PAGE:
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Old 05-29-2012, 02:22 AM   #1
SkunkyBrewster
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Nov 2011
Westbrook, CT
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I know exploding bottle syndrome is caused by overcarbonation and bottling your batch before fermentation is complete. I just had an explosion tonight however from a batch that doesn't fit those criteria and I'm looking for answers as to whether I should be worried about all my homebrews from now on. Here's my batch

Style: Scottish Ale (extract)
Brew date: 11.20.11
Bottled: 12.11.11
OG: 1.037
FG: 1.012
Yeast: Wyeast 1056 American Ale

My cause for concern stems from the fact that when this batch became drinkable in late December, it was very very flat: almost no bubbles and very unsatisfying. I've opened them periodically up until now and they've gained a little carbonation but by no means incredible head or overcarbonation to speak of. So my question is: Did this one explode because it's been sitting around for so long and it builds up? Or is this just a fluke and I don't need to worry about putting a timestamp on all my bottles so I don't accidentally give bombs to people?

Thanks ahead of time.
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Old 05-29-2012, 02:25 AM   #2
jb1677
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What did you use to carb p the bottles? It it possible that more of it ended up in some bottles causing some (one) to overcatb while others are flat?

 
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Old 05-29-2012, 02:38 AM   #3
el_caro
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, Australia
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Could it have been a faulty bottle that had a weakness in it?

 
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Old 05-29-2012, 02:45 AM   #4
Devin
 
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I had problems with exploding bottles because I hadn't made sure the priming sugar was mixed well enough. I just put it in the bucket, racked on top of it, and bottled. Several of the "early" bottles filled exploded. The "middle" bottles were great carbonation-wise, and the "later" bottles were flat.

Make sure to get the priming sugar mixed up somehow (gentle stir, or put it in in increments while racking).

 
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Old 05-29-2012, 02:54 AM   #5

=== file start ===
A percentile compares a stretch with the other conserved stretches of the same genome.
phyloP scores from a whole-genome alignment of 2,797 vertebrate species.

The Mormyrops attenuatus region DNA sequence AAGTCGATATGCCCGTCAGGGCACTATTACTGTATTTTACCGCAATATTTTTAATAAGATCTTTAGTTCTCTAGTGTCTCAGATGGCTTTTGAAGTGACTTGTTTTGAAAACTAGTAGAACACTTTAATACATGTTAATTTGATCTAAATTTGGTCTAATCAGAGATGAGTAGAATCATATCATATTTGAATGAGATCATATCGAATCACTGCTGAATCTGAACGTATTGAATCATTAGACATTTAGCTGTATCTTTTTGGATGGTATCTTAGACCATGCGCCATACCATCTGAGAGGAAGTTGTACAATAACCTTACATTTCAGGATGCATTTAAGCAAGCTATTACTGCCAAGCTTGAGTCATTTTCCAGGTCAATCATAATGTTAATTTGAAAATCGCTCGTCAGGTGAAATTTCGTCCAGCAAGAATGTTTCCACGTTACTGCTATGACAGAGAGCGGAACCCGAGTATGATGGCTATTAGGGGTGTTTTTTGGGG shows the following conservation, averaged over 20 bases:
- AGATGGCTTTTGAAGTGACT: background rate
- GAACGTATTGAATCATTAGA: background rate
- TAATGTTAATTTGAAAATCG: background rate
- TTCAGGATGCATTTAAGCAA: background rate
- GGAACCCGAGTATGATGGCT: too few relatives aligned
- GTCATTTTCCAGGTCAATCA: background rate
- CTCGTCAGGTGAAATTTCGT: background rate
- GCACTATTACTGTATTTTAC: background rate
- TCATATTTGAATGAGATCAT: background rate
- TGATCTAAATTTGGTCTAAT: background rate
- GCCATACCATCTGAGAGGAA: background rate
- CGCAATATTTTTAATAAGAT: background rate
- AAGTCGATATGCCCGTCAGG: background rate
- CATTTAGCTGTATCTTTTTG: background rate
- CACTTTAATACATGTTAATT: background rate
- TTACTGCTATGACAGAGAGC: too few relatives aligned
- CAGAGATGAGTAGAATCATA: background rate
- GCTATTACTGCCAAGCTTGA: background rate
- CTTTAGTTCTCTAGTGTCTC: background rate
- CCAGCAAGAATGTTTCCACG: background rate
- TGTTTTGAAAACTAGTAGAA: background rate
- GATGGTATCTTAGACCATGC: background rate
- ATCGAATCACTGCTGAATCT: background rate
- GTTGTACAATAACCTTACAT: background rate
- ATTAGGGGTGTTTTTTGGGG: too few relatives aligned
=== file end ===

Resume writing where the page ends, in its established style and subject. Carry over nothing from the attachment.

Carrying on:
SkunkyBrewster
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Nov 2011
Westbrook, CT
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4-5 oz of priming sugar. I most likely just poured it on top of the batch and was afraid of oxygenation so I didn't stir thoroughly. The problem I have is I'm not sure how much beer I have in my glass carboy so I wait until it's transferred off the trub and into my plastic bottling bucket to calculate out how much priming sugar I need. What if I use my stir plate to mix the beer with the sugar so there is no surface agitation?
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Old 05-29-2012, 02:54 AM   #6
cg2112
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If you put your priming sugar solution in the bottom of your bottling bucket, then lay your siphon tube at the bottom, once the beer starts flowing, it will cause the whole thing to gently swirl, which should sufficiently (and evenly) mix the sugar into the beer.

 
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Old 05-29-2012, 02:58 AM   #7
Devin
 
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Quote:
Originally Posted by cg2112 View Post
If you put your priming sugar solution in the bottom of your bottling bucket, then lay your siphon tube at the bottom, once the beer starts flowing, it will cause the whole thing to gently swirl, which should sufficiently (and evenly) mix the sugar into the beer.
Just make sure that your tube is indeed at the very bottom. I guess that mine wasn't. I had a nice swirl, but still had very uneven carbonation, with the early bottles over-primed (I could tell it was the early bottles, because I filled the bombers I had up first - 4 out of 10 of those bombers exploded, and 3 of the remaining were VERY fizzy).

 
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Old 05-29-2012, 03:41 AM   #8
RiffMagnum
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How long does a bottle bomb usually take to explode after being bottled?

 
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Old 05-29-2012, 04:52 AM   #9
dfc
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Quote:
Originally Posted by cg2112 View Post
If you put your priming sugar solution in the bottom of your bottling bucket, then lay your siphon tube at the bottom, once the beer starts flowing, it will cause the whole thing to gently swirl, which should sufficiently (and evenly) mix the sugar into the beer.
I thought so too and was getting uneven carbonation with almost every batch. Once I started sanitizing a spoon and gently stirring the beer (being careful not to splash) I no longer had the issue of uneven carbonation.
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Old 05-29-2012, 10:34 AM   #10
SkunkyBrewster
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Quote:
Originally Posted by RiffMagnum View Post
How long does a bottle bomb usually take to explode after being bottled?
Sounds like 69Bronc's bottles exploded right away, while mine exploded around 7 months later. So it all depends on how overcarbed they are. Mine were so flat to begin with, that an exploding bottle was the last thing I would have expected. I suppose it is also possible that one bottle got infected and that caused extra pressure.
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